The Peterson brothers, Lamont and Anthony, have a story anybody would be touched by. As children they were abandoned by their parents and forced to fend for themselves on Washington, D.C.’s mean streets. A good evening in winter was finding a spot in a bus station where security guards wouldn’t discover them. Otherwise, they’d walk all night in the cold, knowing if they stopped they risked hypothermia. By day, they washed car windows at intersections. If they made enough, they’d buy a meal instead of fishing for sustenance in a garbage can.
When Lamont was 10 (he’s 14 months older than Anthony), he met Barry Hunter, who took the brothers in and raised them like they were his own. He taught them to box and they became stellar amateurs. Today, Hunter is still working their corner, and has gotten them both to 17-0. Shelly Finkel, arguably the sport’s most powerful manager, is guiding their careers; they’ve been featured on ESPN2’s “Friday Night Fights” several times; and last Friday ShoBox gave them double billing from 4 Bears Casino & Lodge in New Town, North Dakota.
Younger brother Anthony, 21, was up first. He’s a well-built lightweight with (now) 13 KO’s to his credit. However, only four of his opponents have had winning records, and all but one of his KO victims has been stopped. He’s more aggressive and emotional than Lamont, and looked to make it a short night against Jermaine White (now 13-1, 6 KOs) of Gary, Indiana. It was a three-round drubbing, prompting White to ask his corner to “throw in the towel” before the fourth.
White may have a gaudy record and hail from Angel Manfredy’s hometown, but within seconds it was obvious he was out of his depth. He has few skills and even less of a punch. What he does have is major league nuts & guts; most fighters in his position would’ve lain down after the first.
From the opening bell, Anthony dug hard, crisp left hooks to White’s body and head. He gets terrific leverage on his hooks, which are technically sound and thrown with bad intentions. White took a knee with a minute left in the round. He made it to the bell but walked back to his corner like a drunk attempting to walk straight. His once confident expression was wiped clean from his face.
Anthony continued his assault in the second, leading the ref to give White a standing 8-count with a minute left in the round. Occasionally, the beleaguered opponent would punch back, but his blows had all the oomph of an overweight heavyweight’s in the 12th round. Anthony walked into them behind a high guard, and was touched frequently. He rarely slipped or blocked. On-air analyst Steve Farhood suggested that Anthony usually hides behind his left shoulder, à la Floyd Mayweather, but probably felt safe in front of White’s feathered fists.
Not long after the 8-count, Anthony push-punched White with a cuffing left to the back of head, dropping him to the canvas. It was ruled a slip. Toward the end of the next round, the same thing happened. It suggested a hint of frustration on Anthony’s part, since he couldn’t stop White on his terms.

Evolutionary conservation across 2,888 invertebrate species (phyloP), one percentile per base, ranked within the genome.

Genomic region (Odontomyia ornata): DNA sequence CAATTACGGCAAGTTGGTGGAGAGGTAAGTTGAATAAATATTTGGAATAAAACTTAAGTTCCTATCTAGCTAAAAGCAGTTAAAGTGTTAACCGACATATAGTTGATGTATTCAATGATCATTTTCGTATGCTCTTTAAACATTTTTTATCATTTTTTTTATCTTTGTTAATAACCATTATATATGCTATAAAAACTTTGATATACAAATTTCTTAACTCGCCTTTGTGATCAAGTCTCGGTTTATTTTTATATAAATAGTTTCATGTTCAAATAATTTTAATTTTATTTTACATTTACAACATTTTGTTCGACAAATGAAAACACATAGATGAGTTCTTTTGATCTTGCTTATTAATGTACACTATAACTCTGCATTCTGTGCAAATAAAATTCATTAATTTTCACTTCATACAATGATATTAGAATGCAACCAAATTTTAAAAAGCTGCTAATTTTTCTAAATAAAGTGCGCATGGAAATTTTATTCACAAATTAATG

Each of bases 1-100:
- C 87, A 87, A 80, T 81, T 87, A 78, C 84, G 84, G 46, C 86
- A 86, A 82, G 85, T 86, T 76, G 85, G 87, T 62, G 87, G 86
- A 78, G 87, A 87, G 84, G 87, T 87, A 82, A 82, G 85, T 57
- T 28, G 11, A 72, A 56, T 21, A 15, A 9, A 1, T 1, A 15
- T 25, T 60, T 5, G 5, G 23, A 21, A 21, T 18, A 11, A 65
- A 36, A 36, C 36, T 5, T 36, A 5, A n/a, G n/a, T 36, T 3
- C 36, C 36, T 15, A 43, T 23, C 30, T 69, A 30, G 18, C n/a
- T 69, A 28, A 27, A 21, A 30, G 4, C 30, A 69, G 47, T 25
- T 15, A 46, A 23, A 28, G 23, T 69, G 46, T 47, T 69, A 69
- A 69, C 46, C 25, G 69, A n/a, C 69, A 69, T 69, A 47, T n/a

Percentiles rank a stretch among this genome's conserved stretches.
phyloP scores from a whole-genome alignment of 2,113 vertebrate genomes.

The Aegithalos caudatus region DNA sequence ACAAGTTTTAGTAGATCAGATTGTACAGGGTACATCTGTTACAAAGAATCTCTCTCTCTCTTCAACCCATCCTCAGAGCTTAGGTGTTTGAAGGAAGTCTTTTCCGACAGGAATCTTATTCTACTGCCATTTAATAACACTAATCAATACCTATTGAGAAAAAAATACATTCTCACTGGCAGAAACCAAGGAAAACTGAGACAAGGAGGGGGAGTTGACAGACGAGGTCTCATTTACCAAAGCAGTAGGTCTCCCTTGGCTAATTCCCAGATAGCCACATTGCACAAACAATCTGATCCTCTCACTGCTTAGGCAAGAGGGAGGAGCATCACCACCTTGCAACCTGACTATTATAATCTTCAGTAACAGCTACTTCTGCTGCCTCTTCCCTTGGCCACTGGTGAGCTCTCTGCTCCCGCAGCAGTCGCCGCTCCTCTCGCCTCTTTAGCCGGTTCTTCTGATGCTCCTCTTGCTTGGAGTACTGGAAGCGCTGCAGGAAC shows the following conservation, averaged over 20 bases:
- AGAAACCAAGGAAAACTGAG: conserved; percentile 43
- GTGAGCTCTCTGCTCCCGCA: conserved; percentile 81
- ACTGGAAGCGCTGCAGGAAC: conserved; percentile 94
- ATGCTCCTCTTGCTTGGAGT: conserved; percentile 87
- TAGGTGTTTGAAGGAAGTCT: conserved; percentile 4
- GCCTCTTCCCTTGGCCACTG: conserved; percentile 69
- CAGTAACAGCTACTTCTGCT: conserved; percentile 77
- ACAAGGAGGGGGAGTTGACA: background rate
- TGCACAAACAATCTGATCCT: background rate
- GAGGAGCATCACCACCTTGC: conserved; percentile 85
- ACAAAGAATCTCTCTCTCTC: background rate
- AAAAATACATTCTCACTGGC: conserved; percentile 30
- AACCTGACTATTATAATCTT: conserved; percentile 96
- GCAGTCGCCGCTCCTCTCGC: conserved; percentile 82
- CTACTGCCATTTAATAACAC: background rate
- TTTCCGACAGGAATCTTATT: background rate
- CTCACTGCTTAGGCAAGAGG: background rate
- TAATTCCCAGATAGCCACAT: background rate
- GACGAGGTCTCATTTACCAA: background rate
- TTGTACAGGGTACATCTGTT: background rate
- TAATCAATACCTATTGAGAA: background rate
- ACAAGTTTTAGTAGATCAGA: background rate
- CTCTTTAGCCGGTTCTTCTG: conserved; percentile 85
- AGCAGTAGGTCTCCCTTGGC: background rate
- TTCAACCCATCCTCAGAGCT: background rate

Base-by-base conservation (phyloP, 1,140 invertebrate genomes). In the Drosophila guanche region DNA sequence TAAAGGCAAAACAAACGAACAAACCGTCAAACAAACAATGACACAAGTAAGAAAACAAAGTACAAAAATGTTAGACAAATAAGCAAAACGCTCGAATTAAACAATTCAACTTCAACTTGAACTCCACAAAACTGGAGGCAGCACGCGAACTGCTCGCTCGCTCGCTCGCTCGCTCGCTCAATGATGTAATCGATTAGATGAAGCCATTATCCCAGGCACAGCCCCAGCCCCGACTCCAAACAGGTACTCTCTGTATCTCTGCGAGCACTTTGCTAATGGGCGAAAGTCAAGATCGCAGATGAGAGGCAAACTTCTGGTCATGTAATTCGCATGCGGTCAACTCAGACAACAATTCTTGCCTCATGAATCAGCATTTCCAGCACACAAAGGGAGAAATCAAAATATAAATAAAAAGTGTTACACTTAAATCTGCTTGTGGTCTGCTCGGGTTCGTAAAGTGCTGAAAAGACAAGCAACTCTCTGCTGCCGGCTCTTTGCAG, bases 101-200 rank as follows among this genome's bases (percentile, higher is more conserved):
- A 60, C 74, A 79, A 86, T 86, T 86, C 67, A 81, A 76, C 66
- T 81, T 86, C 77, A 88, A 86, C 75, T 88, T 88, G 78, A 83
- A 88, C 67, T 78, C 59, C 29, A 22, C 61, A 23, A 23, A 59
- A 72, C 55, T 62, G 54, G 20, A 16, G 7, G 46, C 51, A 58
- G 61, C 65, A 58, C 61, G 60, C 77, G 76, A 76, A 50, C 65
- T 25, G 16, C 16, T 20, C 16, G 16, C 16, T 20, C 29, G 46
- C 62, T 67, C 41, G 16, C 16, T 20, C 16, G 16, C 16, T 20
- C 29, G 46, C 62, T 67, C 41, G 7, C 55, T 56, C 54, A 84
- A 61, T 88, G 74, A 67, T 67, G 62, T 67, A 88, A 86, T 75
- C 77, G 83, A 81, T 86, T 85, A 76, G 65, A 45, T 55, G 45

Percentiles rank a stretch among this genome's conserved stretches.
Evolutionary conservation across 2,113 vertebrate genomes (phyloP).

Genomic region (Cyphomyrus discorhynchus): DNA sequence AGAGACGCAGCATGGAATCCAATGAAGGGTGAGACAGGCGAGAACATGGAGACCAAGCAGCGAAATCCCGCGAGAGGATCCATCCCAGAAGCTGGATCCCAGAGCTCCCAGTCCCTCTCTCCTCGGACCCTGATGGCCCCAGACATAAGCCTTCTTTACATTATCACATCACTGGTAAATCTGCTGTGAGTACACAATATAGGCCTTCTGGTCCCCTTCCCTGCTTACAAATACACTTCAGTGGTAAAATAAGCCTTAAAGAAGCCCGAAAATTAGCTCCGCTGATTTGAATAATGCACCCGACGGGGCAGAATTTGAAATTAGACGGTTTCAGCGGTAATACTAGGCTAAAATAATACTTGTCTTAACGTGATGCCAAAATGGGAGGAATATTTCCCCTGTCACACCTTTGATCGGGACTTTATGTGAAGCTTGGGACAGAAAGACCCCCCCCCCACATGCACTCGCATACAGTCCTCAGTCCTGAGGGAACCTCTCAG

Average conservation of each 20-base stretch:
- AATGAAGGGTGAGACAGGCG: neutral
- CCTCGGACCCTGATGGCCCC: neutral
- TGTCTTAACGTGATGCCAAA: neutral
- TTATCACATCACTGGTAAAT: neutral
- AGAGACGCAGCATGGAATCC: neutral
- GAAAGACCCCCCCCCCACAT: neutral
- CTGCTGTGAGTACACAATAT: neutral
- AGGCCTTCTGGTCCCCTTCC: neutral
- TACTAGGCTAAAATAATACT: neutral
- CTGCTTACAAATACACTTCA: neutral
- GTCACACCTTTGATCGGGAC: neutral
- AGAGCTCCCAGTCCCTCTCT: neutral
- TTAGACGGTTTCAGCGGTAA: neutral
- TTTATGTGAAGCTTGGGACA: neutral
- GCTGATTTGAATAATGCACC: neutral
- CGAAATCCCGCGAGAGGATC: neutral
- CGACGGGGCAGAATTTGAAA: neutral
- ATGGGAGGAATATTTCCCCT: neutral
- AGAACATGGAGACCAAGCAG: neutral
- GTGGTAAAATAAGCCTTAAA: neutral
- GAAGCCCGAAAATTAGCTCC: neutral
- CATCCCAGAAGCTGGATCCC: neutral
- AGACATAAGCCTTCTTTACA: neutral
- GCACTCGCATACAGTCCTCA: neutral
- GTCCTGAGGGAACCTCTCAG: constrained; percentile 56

Matchmaker Johnny Bos questions Anthony Peterson’s punching power, and didn’t dismiss his high guard defense as easily as Steve Farhood did. Shelly Finkel doesn’t plan on matching him tough till around his 24th bout. At the busy pace he’s been fighting, we’ll get some answers about his power and defense by 2007.
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Lamont Peterson, the more technical but less powerful of the brothers, took a bigger step up in his 10-round ShoBox debut. Southpaw Mario Jose Ramos turned pro in 1999, has beaten Cosme Rivera, and is coming off a 12-round decision loss to top prospect Demetrius Hopkins.
Like Anthony, Lamont has been moved carefully (though busily) for a top-shelf prospect that missed the 2004 US Olympic team by a hair. His first 11 opponents had losing records. However, he gained good experience in February going 10 rounds on “Friday Night Fights” against Jose Moreno.
Lamont is blessed with quick and hands and feet, and looks to be thinking when he’s in the ring—maybe too much. He often waited as Ramos got off. He looked for openings that wouldn’t appear by mere thought alone. He, too, covered up rather than blocked and slipped shots. Sometimes he dropped his hands and squared up. But his speed and reflexes are such that he got away with it.
Before the fight, he said he wanted to beat his southpaw opponent with his jab, even though that’s not the traditional way to beat a lefty. In practice, this proved a tough task. For the first five rounds his cornerman Barry Hunter implored him to get busier with it. While Peterson wasn’t accomplishing everything he wanted to do, there was no doubt as to who was controlling the fight. And Ramos was just coasting, seemingly content to earn lose a decision to another name prospect.
Round 10 had some sparks as Peterson attempted to close the show while Ramos attempted to save face. They swung haymakers with abandon. One of Peterson’s connected square on Ramos’ chin. “That’s as hard a left hook as he can throw,” Farhood commented. But the opponent was utterly unfazed, and finished the round holding his hands in the air, as if to say, “I didn’t win, but I was never hurt either.” This doesn’t bode well for the D.C. kid with the compelling story. Scores were 99-93, 100-90 twice, all for Peterson.
Lamont is a classy fighter but not a special one. He lacks dynamism, charisma, a decent punch—all the stuff most fight fans are looking for. Younger brother Anthony has some of those qualities, and may ultimately be the main attraction.